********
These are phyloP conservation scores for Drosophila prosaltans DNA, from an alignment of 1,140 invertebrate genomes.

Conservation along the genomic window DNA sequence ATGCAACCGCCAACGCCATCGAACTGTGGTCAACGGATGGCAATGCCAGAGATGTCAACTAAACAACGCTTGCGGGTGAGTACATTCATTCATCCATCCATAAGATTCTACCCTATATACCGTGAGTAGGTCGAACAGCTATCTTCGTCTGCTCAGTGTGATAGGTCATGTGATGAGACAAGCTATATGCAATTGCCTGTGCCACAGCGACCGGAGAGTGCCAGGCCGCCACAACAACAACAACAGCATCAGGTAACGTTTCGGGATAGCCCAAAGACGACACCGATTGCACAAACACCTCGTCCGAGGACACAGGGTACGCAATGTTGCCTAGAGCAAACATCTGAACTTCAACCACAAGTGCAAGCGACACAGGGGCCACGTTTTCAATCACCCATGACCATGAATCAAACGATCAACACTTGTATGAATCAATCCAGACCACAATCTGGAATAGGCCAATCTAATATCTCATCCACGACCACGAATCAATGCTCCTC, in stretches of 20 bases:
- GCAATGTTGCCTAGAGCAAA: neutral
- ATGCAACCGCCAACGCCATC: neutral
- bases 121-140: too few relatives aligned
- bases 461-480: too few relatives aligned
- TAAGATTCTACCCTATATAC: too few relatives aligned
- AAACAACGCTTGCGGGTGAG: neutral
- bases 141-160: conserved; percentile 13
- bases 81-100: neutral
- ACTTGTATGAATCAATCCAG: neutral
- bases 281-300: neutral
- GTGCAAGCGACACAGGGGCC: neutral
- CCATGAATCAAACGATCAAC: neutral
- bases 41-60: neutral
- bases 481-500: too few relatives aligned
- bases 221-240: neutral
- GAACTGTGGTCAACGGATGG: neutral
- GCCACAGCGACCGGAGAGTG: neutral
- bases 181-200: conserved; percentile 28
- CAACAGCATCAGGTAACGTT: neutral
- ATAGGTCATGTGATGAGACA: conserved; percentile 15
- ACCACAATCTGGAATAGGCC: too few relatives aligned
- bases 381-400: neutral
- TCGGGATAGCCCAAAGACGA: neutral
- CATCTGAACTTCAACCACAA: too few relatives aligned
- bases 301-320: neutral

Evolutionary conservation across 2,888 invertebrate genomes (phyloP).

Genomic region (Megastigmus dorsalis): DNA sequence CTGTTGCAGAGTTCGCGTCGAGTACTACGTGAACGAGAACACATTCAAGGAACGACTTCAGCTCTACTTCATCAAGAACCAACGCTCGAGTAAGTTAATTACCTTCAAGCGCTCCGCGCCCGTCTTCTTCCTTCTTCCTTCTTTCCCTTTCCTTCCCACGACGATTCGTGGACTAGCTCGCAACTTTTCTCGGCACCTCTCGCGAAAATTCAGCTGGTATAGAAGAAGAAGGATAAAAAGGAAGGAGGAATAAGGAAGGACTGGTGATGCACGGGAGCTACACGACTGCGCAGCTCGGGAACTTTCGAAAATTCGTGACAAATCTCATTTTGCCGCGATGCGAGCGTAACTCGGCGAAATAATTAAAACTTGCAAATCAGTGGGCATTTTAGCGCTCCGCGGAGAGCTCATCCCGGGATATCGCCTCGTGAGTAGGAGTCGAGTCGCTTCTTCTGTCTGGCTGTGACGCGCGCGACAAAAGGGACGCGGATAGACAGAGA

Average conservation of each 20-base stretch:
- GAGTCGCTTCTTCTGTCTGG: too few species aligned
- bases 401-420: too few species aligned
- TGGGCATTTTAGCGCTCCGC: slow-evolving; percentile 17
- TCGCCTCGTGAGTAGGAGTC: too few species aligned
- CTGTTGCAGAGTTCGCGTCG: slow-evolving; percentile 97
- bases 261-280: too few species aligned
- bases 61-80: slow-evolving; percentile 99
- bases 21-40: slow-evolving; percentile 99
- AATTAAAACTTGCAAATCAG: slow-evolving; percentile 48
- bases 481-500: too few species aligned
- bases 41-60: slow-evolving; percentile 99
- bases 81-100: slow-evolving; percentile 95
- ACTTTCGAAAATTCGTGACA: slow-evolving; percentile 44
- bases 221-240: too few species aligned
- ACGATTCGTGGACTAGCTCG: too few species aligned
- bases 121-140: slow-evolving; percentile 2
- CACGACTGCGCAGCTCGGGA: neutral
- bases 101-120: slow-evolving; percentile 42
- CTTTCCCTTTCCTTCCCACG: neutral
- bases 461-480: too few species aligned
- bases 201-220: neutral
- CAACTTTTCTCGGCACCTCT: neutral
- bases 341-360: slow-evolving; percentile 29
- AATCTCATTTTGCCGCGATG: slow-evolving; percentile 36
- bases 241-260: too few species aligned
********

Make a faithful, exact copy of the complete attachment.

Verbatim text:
These are phyloP conservation scores for Drosophila prosaltans DNA, from an alignment of 1,140 invertebrate genomes.

Conservation along the genomic window DNA sequence ATGCAACCGCCAACGCCATCGAACTGTGGTCAACGGATGGCAATGCCAGAGATGTCAACTAAACAACGCTTGCGGGTGAGTACATTCATTCATCCATCCATAAGATTCTACCCTATATACCGTGAGTAGGTCGAACAGCTATCTTCGTCTGCTCAGTGTGATAGGTCATGTGATGAGACAAGCTATATGCAATTGCCTGTGCCACAGCGACCGGAGAGTGCCAGGCCGCCACAACAACAACAACAGCATCAGGTAACGTTTCGGGATAGCCCAAAGACGACACCGATTGCACAAACACCTCGTCCGAGGACACAGGGTACGCAATGTTGCCTAGAGCAAACATCTGAACTTCAACCACAAGTGCAAGCGACACAGGGGCCACGTTTTCAATCACCCATGACCATGAATCAAACGATCAACACTTGTATGAATCAATCCAGACCACAATCTGGAATAGGCCAATCTAATATCTCATCCACGACCACGAATCAATGCTCCTC, in stretches of 20 bases:
- GCAATGTTGCCTAGAGCAAA: neutral
- ATGCAACCGCCAACGCCATC: neutral
- bases 121-140: too few relatives aligned
- bases 461-480: too few relatives aligned
- TAAGATTCTACCCTATATAC: too few relatives aligned
- AAACAACGCTTGCGGGTGAG: neutral
- bases 141-160: conserved; percentile 13
- bases 81-100: neutral
- ACTTGTATGAATCAATCCAG: neutral
- bases 281-300: neutral
- GTGCAAGCGACACAGGGGCC: neutral
- CCATGAATCAAACGATCAAC: neutral
- bases 41-60: neutral
- bases 481-500: too few relatives aligned
- bases 221-240: neutral
- GAACTGTGGTCAACGGATGG: neutral
- GCCACAGCGACCGGAGAGTG: neutral
- bases 181-200: conserved; percentile 28
- CAACAGCATCAGGTAACGTT: neutral
- ATAGGTCATGTGATGAGACA: conserved; percentile 15
- ACCACAATCTGGAATAGGCC: too few relatives aligned
- bases 381-400: neutral
- TCGGGATAGCCCAAAGACGA: neutral
- CATCTGAACTTCAACCACAA: too few relatives aligned
- bases 301-320: neutral

Evolutionary conservation across 2,888 invertebrate genomes (phyloP).

Genomic region (Megastigmus dorsalis): DNA sequence CTGTTGCAGAGTTCGCGTCGAGTACTACGTGAACGAGAACACATTCAAGGAACGACTTCAGCTCTACTTCATCAAGAACCAACGCTCGAGTAAGTTAATTACCTTCAAGCGCTCCGCGCCCGTCTTCTTCCTTCTTCCTTCTTTCCCTTTCCTTCCCACGACGATTCGTGGACTAGCTCGCAACTTTTCTCGGCACCTCTCGCGAAAATTCAGCTGGTATAGAAGAAGAAGGATAAAAAGGAAGGAGGAATAAGGAAGGACTGGTGATGCACGGGAGCTACACGACTGCGCAGCTCGGGAACTTTCGAAAATTCGTGACAAATCTCATTTTGCCGCGATGCGAGCGTAACTCGGCGAAATAATTAAAACTTGCAAATCAGTGGGCATTTTAGCGCTCCGCGGAGAGCTCATCCCGGGATATCGCCTCGTGAGTAGGAGTCGAGTCGCTTCTTCTGTCTGGCTGTGACGCGCGCGACAAAAGGGACGCGGATAGACAGAGA

Average conservation of each 20-base stretch:
- GAGTCGCTTCTTCTGTCTGG: too few species aligned
- bases 401-420: too few species aligned
- TGGGCATTTTAGCGCTCCGC: slow-evolving; percentile 17
- TCGCCTCGTGAGTAGGAGTC: too few species aligned
- CTGTTGCAGAGTTCGCGTCG: slow-evolving; percentile 97
- bases 261-280: too few species aligned
- bases 61-80: slow-evolving; percentile 99
- bases 21-40: slow-evolving; percentile 99
- AATTAAAACTTGCAAATCAG: slow-evolving; percentile 48
- bases 481-500: too few species aligned
- bases 41-60: slow-evolving; percentile 99
- bases 81-100: slow-evolving; percentile 95
- ACTTTCGAAAATTCGTGACA: slow-evolving; percentile 44
- bases 221-240: too few species aligned
- ACGATTCGTGGACTAGCTCG: too few species aligned
- bases 121-140: slow-evolving; percentile 2
- CACGACTGCGCAGCTCGGGA: neutral
- bases 101-120: slow-evolving; percentile 42
- CTTTCCCTTTCCTTCCCACG: neutral
- bases 461-480: too few species aligned
- bases 201-220: neutral
- CAACTTTTCTCGGCACCTCT: neutral
- bases 341-360: slow-evolving; percentile 29
- AATCTCATTTTGCCGCGATG: slow-evolving; percentile 36
- bases 241-260: too few species aligned